CLEVELAND (AP) - The state wants to limit walleye and smallmouth bass fishing in Lake Erie to build up populations in response to predators and curtailed spawning.
The Ohio Division of Wildlife plans to hold public hearings on the proposals, which it hopes to have in place by March 1. The Ohio Wildlife Council, which reviews regulations proposed by the agency, expects to vote on the restrictions by October.
Walleye is Lake Erie's most popular game fish.
The daily limit for keeping walleye would be reduced from four to three during March and April. The limit for other times would remain unchanged at six.
The restrictions will help protect walleye during the spawning season, said Roger Knight, Lake Erie program administrator for the Ohio Department of Natural Resources.
The state also wants to impose a year-round 15-inch minimum size requirement for walleye. The walleye proposals are designed to protect the relatively small number of walleye hatched in recent years.
Currently, there is no minimum length for keeping walleye.
Last year fishermen caught about 700,000 walleye on the Ohio waters of Lake Erie, down from the 2001 catch of 1.2 million.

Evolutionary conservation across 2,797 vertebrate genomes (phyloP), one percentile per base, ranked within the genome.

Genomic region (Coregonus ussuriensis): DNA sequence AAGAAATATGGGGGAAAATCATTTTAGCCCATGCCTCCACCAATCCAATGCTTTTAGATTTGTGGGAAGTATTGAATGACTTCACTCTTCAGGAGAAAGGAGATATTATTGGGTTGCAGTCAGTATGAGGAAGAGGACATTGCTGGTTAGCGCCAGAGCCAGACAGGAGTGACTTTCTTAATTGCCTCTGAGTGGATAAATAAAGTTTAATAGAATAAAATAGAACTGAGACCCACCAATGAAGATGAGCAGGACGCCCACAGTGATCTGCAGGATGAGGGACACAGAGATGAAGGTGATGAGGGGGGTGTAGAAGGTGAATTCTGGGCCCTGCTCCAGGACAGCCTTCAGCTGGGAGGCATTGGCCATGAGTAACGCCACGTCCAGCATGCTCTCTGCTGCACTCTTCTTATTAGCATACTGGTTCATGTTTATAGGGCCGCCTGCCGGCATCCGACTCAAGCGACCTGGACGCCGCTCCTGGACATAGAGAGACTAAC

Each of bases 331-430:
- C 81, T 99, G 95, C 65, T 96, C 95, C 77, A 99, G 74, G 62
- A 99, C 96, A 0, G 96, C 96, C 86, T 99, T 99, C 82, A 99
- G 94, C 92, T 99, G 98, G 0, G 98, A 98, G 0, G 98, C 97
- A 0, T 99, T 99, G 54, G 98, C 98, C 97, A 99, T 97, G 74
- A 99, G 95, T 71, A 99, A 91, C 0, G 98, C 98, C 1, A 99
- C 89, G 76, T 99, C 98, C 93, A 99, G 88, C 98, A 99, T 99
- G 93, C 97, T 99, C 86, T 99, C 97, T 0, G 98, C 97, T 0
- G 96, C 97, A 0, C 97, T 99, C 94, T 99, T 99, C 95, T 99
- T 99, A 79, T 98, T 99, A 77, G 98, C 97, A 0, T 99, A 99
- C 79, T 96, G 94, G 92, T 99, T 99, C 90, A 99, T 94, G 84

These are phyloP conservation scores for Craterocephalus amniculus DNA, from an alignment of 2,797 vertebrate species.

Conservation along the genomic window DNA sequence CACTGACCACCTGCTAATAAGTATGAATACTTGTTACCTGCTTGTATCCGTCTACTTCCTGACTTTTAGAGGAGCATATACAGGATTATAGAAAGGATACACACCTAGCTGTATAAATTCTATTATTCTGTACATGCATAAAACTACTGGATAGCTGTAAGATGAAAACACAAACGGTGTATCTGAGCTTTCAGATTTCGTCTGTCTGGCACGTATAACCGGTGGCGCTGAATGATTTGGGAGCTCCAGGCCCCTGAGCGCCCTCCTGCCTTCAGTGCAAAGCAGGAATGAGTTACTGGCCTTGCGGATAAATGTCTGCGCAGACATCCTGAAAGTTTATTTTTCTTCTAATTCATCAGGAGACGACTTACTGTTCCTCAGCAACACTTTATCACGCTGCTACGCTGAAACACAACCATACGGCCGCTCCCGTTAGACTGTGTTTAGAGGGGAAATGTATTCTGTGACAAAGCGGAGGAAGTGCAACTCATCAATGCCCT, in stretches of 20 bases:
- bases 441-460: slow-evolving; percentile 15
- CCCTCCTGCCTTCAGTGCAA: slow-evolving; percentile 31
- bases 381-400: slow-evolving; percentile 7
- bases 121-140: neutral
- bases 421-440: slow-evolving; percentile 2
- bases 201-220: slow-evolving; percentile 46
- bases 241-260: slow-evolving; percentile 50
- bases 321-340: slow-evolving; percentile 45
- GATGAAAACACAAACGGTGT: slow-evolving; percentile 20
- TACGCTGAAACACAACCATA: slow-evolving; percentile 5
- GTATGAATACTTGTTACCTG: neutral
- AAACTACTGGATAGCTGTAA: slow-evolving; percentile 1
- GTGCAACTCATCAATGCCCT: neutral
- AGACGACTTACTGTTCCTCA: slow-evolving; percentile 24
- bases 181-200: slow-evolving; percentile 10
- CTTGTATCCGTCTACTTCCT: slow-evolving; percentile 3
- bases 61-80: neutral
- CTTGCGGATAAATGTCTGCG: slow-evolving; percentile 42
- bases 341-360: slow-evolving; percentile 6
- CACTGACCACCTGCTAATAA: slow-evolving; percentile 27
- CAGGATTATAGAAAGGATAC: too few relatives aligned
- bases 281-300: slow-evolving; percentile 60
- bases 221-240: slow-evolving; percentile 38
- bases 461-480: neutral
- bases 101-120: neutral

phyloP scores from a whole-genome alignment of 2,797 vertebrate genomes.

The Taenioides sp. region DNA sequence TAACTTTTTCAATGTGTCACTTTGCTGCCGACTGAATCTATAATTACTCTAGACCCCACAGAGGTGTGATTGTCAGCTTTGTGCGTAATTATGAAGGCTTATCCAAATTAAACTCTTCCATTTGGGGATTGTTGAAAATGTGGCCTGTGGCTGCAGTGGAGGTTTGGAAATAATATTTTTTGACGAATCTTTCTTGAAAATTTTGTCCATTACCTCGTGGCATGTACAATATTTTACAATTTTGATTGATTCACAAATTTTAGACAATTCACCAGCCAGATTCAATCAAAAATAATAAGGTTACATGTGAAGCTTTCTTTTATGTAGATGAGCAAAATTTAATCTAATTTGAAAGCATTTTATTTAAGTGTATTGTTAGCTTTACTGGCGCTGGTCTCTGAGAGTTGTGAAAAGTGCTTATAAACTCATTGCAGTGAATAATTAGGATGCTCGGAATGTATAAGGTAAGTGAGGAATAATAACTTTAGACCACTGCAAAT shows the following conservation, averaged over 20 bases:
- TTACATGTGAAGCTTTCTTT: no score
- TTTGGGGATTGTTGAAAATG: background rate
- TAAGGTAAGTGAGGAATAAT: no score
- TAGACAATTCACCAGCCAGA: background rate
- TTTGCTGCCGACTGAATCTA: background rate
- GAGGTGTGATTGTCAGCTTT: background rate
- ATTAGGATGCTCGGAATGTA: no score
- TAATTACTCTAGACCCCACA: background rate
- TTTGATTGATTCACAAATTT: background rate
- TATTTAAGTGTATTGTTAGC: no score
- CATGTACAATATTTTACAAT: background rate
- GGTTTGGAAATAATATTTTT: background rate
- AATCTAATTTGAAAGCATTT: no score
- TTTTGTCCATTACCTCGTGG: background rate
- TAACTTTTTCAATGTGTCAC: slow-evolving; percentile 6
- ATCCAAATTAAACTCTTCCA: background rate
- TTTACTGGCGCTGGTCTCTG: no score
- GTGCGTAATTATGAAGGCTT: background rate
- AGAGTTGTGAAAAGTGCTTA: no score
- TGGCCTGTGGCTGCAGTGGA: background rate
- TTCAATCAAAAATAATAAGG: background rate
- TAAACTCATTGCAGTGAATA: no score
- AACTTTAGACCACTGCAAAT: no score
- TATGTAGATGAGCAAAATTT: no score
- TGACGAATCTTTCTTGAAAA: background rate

A proposed closed season in May and June for smallmouth bass is an attempt to protect the population while it lays eggs and fights gobies that attack the eggs. Fishermen could catch smallmouth bass but not keep them, the state said.
Overfishing smallmouth bass reduces the number of males protecting egg nests against feasting gobies.
The smallmouth bass also must battle the double-breasted cormorant. The closed season would leave greater numbers of fish to fend off the birds.
The gobies arrived in Lake Erie over the past few years in the ballast of ocean-going ships. Cormorants, starting out from the Lake Erie's Chicken Islands in Canada, have sharply increased in numbers over the past 20 years.
The proposals are part of a larger effort by the Lake Erie Commission to reduce fish quotas taken by 40 percent to 60 percent. The commission includes Ohio, Ontario, Pennsylvania, Michigan and New York.
In the Sandusky area, Pete Scheid of Captain Hook Fishing said he doubted the proposal would affect Ohio's sports fishing industry.
Tom Mayher of Cleveland, Ohio director of the Great Lakes Sportfishing Council, said the walleye restrictions don't go far enough. Most other jurisdictions around Lake Erie ban springtime walleye fishing, he said.
Ontario commercial fishermen fear the restrictions will harm their trade.
"We're barely surviving on the walleye we're now allowed to catch," said Rob Graham, executive director of the Ontario Commercial Fisheries Association.